GRWR: Is there anything else I haven’t asked that you’d like to add?
AB: Because I’m a word lover, I’ve tried to use a rich, creative vocabulary in telling the story. You’ll find words like “rambunctious,” “shenanigans,” “wafting,” “ballyhooed,” and much more, words that are evocative and fun to say. I hope young readers will make these words their own. And lastly, I want to thank you, Ronna, so very much for giving me the opportunity to share this captivating story. I’m deeply appreciative.
GRWR: Right back at you, Artie. I learned so much from your thoughtful replies and hope everyone makes tracks to pick up a copy of The True Story of Zippy Chippy: The Little Horse That Couldn’t to find out more about this truly unique horse.
Artie Bennett is an executive copy editor by day and a writer by night. He is the author of an inspiring picture-book biography of a hapless, though beloved, horse: The True Story of Zippy Chippy: The Little Horse That Couldn’t. He is also the author of a quintet of hilarious rhyming picture books: The Butt Book, his first “mature” work and winner of the Reuben Award; Poopendous!, his “number two” picture book; Peter Panda Melts Down!, an adorable departure from derrières and doo; the explosively funny Belches, Burps, and Farts—Oh My!; and his latest, What’s Afoot! Your Complete, Offbeat Guide to Feet, which is guaranteed to knock your socks off. And if that’s not enough, he’s the author of two riotous joke and riddle books: The Universe’s Greatest Dinosaur Jokes and Pre-Hysteric Puns and The Universe’s Greatest School Jokes and Rip-Roaring Riddles.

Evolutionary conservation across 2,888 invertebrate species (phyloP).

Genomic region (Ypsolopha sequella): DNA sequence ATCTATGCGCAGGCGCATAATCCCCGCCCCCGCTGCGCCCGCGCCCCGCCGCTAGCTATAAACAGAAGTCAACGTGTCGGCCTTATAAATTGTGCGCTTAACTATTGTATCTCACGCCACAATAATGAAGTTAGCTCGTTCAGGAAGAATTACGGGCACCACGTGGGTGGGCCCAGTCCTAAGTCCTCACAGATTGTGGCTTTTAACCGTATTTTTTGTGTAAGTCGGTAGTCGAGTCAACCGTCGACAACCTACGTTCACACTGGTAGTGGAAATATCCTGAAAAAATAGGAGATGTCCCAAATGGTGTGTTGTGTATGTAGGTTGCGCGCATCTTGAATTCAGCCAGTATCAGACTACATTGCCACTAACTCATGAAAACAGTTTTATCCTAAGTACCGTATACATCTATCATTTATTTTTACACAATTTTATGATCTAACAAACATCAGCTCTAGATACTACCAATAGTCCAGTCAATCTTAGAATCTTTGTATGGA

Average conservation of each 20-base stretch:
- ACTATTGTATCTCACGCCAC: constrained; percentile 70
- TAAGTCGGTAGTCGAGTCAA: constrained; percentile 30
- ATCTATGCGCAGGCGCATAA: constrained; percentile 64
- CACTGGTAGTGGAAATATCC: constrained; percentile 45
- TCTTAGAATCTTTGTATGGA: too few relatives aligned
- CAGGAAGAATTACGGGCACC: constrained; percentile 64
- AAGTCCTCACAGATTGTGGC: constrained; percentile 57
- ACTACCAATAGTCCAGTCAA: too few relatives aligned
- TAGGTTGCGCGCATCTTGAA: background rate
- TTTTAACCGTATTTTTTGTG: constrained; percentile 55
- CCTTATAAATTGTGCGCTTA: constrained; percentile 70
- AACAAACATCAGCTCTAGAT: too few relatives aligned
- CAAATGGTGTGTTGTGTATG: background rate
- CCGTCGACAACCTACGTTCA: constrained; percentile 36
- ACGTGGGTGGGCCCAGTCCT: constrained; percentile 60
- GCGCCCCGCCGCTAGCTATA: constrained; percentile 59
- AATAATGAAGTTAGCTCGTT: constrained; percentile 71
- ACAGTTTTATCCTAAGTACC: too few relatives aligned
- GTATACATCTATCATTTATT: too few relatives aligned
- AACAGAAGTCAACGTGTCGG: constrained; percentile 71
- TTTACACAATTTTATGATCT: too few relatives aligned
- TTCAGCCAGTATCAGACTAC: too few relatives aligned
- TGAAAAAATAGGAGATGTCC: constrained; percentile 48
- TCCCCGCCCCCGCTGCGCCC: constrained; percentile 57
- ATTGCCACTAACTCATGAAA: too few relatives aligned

He and his wife, Leah, live deep in the bowels of Brooklyn, New York, where he spends his time moving his car to satisfy the rigorous demands of alternate-side-of-the-street parking and shaking his fist at his neighbors. The Show Me Librarian says: “Bennett’s use of rhyme is excellent; his stanzas flow and exude joviality in a manner that few writers since Dr. Seuss have truly mastered. Simply put, these books are a joy.” The Huffington Post says: “It appears there is no topic Mr. Bennett can’t make funny and educational.” Visit ArtieBennett.com . . . before someone else does!
Want to read more of Artie’s books? Here’s a link to my review of a personal fave.